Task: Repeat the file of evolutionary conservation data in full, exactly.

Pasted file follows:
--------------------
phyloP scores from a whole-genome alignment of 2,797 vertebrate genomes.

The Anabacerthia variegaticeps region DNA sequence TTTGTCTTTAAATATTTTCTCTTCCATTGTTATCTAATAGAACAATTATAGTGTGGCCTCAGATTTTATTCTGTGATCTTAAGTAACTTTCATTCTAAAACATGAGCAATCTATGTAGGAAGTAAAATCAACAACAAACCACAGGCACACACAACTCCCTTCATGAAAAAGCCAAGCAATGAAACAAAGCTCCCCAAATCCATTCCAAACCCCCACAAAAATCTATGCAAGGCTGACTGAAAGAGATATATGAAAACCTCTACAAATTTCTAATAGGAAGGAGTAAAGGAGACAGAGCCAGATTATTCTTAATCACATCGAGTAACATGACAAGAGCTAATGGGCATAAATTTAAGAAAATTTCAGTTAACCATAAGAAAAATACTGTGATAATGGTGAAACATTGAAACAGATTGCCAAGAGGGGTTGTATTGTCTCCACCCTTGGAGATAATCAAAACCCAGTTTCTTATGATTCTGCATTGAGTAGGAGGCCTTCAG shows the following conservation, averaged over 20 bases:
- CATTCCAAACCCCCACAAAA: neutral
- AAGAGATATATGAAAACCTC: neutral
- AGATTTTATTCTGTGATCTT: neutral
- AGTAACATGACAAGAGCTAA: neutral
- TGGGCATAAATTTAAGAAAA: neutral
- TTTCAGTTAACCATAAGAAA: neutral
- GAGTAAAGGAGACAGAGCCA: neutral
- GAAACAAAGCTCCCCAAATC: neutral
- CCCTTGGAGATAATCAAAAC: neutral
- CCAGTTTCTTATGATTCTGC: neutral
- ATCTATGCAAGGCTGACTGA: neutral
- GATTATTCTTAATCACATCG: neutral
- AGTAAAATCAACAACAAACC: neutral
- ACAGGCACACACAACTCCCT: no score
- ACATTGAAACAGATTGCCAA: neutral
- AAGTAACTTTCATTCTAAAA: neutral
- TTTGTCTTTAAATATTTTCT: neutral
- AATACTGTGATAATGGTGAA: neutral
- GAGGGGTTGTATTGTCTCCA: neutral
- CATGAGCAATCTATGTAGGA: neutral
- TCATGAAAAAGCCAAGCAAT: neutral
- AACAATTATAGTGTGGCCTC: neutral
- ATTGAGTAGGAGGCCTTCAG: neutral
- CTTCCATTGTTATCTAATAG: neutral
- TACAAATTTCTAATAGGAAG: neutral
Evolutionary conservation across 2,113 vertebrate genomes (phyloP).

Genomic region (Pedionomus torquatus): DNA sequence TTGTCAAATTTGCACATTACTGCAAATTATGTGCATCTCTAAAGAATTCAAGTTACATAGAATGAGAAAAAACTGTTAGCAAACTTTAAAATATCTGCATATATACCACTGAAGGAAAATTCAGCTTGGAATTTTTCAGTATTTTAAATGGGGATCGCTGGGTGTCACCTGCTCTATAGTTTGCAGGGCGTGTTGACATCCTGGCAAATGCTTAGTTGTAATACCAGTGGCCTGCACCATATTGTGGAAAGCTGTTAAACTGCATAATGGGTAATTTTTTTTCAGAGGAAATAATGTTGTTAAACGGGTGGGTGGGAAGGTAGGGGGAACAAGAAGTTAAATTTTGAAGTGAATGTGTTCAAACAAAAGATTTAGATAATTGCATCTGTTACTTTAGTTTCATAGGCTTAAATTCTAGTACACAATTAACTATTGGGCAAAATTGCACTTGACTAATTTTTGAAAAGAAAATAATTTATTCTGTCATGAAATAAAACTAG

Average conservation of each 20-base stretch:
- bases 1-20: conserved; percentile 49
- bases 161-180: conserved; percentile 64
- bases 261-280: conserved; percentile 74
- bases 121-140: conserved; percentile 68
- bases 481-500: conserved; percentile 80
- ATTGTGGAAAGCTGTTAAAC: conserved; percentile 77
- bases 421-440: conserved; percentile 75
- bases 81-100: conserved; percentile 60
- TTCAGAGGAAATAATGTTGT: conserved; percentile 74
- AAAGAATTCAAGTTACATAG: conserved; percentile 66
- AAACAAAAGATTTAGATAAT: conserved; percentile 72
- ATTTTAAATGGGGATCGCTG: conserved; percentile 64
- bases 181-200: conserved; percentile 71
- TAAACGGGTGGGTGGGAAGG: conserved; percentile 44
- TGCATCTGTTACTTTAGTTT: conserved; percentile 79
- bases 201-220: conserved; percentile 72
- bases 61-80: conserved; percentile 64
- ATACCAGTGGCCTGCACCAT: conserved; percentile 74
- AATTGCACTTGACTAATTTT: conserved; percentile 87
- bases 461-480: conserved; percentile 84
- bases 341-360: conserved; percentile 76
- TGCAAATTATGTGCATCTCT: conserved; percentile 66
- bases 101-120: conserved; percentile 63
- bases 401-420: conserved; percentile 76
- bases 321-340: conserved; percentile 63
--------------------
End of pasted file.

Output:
phyloP scores from a whole-genome alignment of 2,797 vertebrate genomes.

The Anabacerthia variegaticeps region DNA sequence TTTGTCTTTAAATATTTTCTCTTCCATTGTTATCTAATAGAACAATTATAGTGTGGCCTCAGATTTTATTCTGTGATCTTAAGTAACTTTCATTCTAAAACATGAGCAATCTATGTAGGAAGTAAAATCAACAACAAACCACAGGCACACACAACTCCCTTCATGAAAAAGCCAAGCAATGAAACAAAGCTCCCCAAATCCATTCCAAACCCCCACAAAAATCTATGCAAGGCTGACTGAAAGAGATATATGAAAACCTCTACAAATTTCTAATAGGAAGGAGTAAAGGAGACAGAGCCAGATTATTCTTAATCACATCGAGTAACATGACAAGAGCTAATGGGCATAAATTTAAGAAAATTTCAGTTAACCATAAGAAAAATACTGTGATAATGGTGAAACATTGAAACAGATTGCCAAGAGGGGTTGTATTGTCTCCACCCTTGGAGATAATCAAAACCCAGTTTCTTATGATTCTGCATTGAGTAGGAGGCCTTCAG shows the following conservation, averaged over 20 bases:
- CATTCCAAACCCCCACAAAA: neutral
- AAGAGATATATGAAAACCTC: neutral
- AGATTTTATTCTGTGATCTT: neutral
- AGTAACATGACAAGAGCTAA: neutral
- TGGGCATAAATTTAAGAAAA: neutral
- TTTCAGTTAACCATAAGAAA: neutral
- GAGTAAAGGAGACAGAGCCA: neutral
- GAAACAAAGCTCCCCAAATC: neutral
- CCCTTGGAGATAATCAAAAC: neutral
- CCAGTTTCTTATGATTCTGC: neutral
- ATCTATGCAAGGCTGACTGA: neutral
- GATTATTCTTAATCACATCG: neutral
- AGTAAAATCAACAACAAACC: neutral
- ACAGGCACACACAACTCCCT: no score
- ACATTGAAACAGATTGCCAA: neutral
- AAGTAACTTTCATTCTAAAA: neutral
- TTTGTCTTTAAATATTTTCT: neutral
- AATACTGTGATAATGGTGAA: neutral
- GAGGGGTTGTATTGTCTCCA: neutral
- CATGAGCAATCTATGTAGGA: neutral
- TCATGAAAAAGCCAAGCAAT: neutral
- AACAATTATAGTGTGGCCTC: neutral
- ATTGAGTAGGAGGCCTTCAG: neutral
- CTTCCATTGTTATCTAATAG: neutral
- TACAAATTTCTAATAGGAAG: neutral
Evolutionary conservation across 2,113 vertebrate genomes (phyloP).

Genomic region (Pedionomus torquatus): DNA sequence TTGTCAAATTTGCACATTACTGCAAATTATGTGCATCTCTAAAGAATTCAAGTTACATAGAATGAGAAAAAACTGTTAGCAAACTTTAAAATATCTGCATATATACCACTGAAGGAAAATTCAGCTTGGAATTTTTCAGTATTTTAAATGGGGATCGCTGGGTGTCACCTGCTCTATAGTTTGCAGGGCGTGTTGACATCCTGGCAAATGCTTAGTTGTAATACCAGTGGCCTGCACCATATTGTGGAAAGCTGTTAAACTGCATAATGGGTAATTTTTTTTCAGAGGAAATAATGTTGTTAAACGGGTGGGTGGGAAGGTAGGGGGAACAAGAAGTTAAATTTTGAAGTGAATGTGTTCAAACAAAAGATTTAGATAATTGCATCTGTTACTTTAGTTTCATAGGCTTAAATTCTAGTACACAATTAACTATTGGGCAAAATTGCACTTGACTAATTTTTGAAAAGAAAATAATTTATTCTGTCATGAAATAAAACTAG

Average conservation of each 20-base stretch:
- bases 1-20: conserved; percentile 49
- bases 161-180: conserved; percentile 64
- bases 261-280: conserved; percentile 74
- bases 121-140: conserved; percentile 68
- bases 481-500: conserved; percentile 80
- ATTGTGGAAAGCTGTTAAAC: conserved; percentile 77
- bases 421-440: conserved; percentile 75
- bases 81-100: conserved; percentile 60
- TTCAGAGGAAATAATGTTGT: conserved; percentile 74
- AAAGAATTCAAGTTACATAG: conserved; percentile 66
- AAACAAAAGATTTAGATAAT: conserved; percentile 72
- ATTTTAAATGGGGATCGCTG: conserved; percentile 64
- bases 181-200: conserved; percentile 71
- TAAACGGGTGGGTGGGAAGG: conserved; percentile 44
- TGCATCTGTTACTTTAGTTT: conserved; percentile 79
- bases 201-220: conserved; percentile 72
- bases 61-80: conserved; percentile 64
- ATACCAGTGGCCTGCACCAT: conserved; percentile 74
- AATTGCACTTGACTAATTTT: conserved; percentile 87
- bases 461-480: conserved; percentile 84
- bases 341-360: conserved; percentile 76
- TGCAAATTATGTGCATCTCT: conserved; percentile 66
- bases 101-120: conserved; percentile 63
- bases 401-420: conserved; percentile 76
- bases 321-340: conserved; percentile 63